For a startup, hitting KPIs, or Key Performance Indicators, is crucial to enabling the company to raise more capital or be profitable. Defined as the steps a company strategically lays out in order to hit a certain goal or performance framework, hitting KPIs is a team effort. In a startup, where resources are scarce, entrepreneurs often rely on advisors to help out and get them “over the finish line.”
But there’s a very important difference here. If a company cannot hit its KPIs, it can be fatal. And yet, advisors can just go back to their day job or pursue another opportunity. To even the playing field, have all advisors invest even a small token amount into the company. If the advisor cannot afford the minimum investment of $25,000 or even $10,000, allot them a smaller amount. Although it may seem trivial, the mental value to the advisor of having capital at stake cannot be underestimated.
Providing Better Investor and Recruiting Referral
One of the most important facets of raising capital is that investors like to join other investors who are “already in” with regards to a specific company. Not only does this lessen risk in their mind, but it creates mutual shared value and an opportunity to collaborate with like-minded people. When your advisors also invest, they become the most valuable referral network for other possible investors because now they’re “all in.”
This concept also extends to recruiting new employees. Often, key new hires like sales leaders, developers, designers, product managers and other associates care about the conviction of those they trust when making a decision as to whether to join a company. The mere act of investment — and the communication of that decision to potential hires — sends a message of strong conviction rather than mere advisor-level commitment.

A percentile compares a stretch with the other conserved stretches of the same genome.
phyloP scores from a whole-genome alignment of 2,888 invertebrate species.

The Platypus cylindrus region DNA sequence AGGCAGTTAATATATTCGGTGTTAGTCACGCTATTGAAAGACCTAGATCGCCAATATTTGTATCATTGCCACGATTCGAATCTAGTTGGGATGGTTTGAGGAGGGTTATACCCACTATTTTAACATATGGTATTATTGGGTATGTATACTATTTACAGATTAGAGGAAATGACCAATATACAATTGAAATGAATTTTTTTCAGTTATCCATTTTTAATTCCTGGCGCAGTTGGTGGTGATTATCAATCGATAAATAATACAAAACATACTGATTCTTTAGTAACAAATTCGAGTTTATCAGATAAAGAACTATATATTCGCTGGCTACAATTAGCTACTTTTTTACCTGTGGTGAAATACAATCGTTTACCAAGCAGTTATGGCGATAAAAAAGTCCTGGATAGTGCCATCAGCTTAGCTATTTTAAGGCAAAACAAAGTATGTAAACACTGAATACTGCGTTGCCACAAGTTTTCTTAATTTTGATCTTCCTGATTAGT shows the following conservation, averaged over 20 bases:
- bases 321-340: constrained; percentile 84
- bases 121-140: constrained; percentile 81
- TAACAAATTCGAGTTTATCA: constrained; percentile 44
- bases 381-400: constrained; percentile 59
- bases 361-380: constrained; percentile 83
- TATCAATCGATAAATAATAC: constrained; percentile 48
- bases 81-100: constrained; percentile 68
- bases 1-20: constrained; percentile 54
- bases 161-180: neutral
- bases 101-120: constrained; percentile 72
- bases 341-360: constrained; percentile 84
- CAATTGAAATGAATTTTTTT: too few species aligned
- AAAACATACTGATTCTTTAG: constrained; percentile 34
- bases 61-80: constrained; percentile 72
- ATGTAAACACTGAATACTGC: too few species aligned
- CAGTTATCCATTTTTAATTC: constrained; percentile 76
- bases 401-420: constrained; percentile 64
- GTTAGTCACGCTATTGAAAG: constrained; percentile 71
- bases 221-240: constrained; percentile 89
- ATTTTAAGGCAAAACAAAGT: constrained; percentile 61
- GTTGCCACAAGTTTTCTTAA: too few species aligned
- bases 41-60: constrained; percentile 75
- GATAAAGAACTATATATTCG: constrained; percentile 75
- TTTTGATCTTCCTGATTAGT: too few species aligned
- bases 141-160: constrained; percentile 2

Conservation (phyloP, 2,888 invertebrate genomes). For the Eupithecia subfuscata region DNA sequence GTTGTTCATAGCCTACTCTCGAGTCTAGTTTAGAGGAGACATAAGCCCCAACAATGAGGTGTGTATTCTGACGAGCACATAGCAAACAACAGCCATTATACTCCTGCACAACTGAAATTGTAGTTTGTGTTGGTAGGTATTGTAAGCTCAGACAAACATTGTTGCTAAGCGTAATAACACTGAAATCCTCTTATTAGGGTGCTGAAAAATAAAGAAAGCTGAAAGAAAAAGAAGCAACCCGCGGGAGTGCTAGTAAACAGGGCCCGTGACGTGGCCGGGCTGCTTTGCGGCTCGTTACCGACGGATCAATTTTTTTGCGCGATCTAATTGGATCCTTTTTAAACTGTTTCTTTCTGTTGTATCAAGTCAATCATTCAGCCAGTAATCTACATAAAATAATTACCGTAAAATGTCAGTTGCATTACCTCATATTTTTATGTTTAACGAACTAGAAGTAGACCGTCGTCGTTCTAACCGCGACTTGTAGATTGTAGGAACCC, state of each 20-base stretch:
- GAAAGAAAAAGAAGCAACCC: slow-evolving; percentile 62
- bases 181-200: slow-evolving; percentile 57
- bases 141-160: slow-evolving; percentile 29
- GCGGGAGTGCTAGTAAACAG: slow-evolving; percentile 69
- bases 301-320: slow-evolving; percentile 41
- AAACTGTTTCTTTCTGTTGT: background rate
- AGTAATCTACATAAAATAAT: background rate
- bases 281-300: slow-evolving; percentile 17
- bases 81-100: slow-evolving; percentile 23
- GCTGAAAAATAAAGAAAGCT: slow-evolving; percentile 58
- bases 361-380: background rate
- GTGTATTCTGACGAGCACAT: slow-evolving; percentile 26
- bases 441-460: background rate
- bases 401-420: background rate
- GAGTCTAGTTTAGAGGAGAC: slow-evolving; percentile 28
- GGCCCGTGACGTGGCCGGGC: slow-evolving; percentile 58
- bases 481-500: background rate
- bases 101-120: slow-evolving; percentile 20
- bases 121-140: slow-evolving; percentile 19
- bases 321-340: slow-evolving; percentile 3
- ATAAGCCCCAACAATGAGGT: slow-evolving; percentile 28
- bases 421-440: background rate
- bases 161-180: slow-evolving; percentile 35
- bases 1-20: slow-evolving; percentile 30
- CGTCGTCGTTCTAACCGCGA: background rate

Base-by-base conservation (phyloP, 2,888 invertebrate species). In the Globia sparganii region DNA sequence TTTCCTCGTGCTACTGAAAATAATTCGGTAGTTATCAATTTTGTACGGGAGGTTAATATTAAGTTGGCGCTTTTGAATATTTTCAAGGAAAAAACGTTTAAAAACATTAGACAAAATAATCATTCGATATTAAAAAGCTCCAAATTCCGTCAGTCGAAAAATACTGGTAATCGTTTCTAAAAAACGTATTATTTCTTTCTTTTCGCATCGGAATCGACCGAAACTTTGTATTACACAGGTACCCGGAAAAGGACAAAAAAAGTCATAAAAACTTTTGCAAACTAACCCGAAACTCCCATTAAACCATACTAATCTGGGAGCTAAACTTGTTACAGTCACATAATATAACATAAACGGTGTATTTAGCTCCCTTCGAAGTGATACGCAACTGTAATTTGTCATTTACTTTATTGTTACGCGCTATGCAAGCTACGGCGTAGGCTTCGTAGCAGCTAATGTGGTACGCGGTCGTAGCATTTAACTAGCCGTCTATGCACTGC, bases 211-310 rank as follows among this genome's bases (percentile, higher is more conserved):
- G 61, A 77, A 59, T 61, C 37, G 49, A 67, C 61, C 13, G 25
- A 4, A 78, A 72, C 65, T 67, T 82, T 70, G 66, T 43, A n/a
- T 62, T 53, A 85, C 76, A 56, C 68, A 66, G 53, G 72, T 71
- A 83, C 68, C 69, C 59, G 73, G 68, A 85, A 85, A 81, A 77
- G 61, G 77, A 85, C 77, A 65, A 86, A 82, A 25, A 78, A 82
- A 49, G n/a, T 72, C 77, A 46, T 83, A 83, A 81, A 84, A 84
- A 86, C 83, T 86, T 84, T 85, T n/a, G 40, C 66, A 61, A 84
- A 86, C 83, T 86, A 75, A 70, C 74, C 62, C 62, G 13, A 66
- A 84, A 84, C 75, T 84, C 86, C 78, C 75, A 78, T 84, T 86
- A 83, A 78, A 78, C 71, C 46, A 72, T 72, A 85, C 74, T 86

Weeding Out Advisors “Along for the Ride”
Ensuring that advisors also invest will allow founders to filter out those who may provide less value or just be interested in extracting value while providing very little in return. Somewhat unwritten about, but still quite common, are business leaders, professionals and others who are interested in getting involved in the “hottest company.” Often, the long-term utility value of these advisors is minimal to low. Yet, they still vest stock ownership that could be allotted to those providing more value. By tying their engagement to an investment, smart entrepreneurs can filter out advisory candidates who have true conviction from those who are merely looking for a resume buffer.
Choose Advisors Wisely
In all early stage companies, advice and coaching are often as critical as capital. Advisors provide expertise, guidance and connections that can make or break a young company. Conversely, advisors may also underperform over the long term due to misaligned incentives. The best means to address this is to make all advisors investors as well. This ensures a better opportunity to meet KPIs, better investor- and employee-recruiting success, and it filters out advisors who may lack true conviction.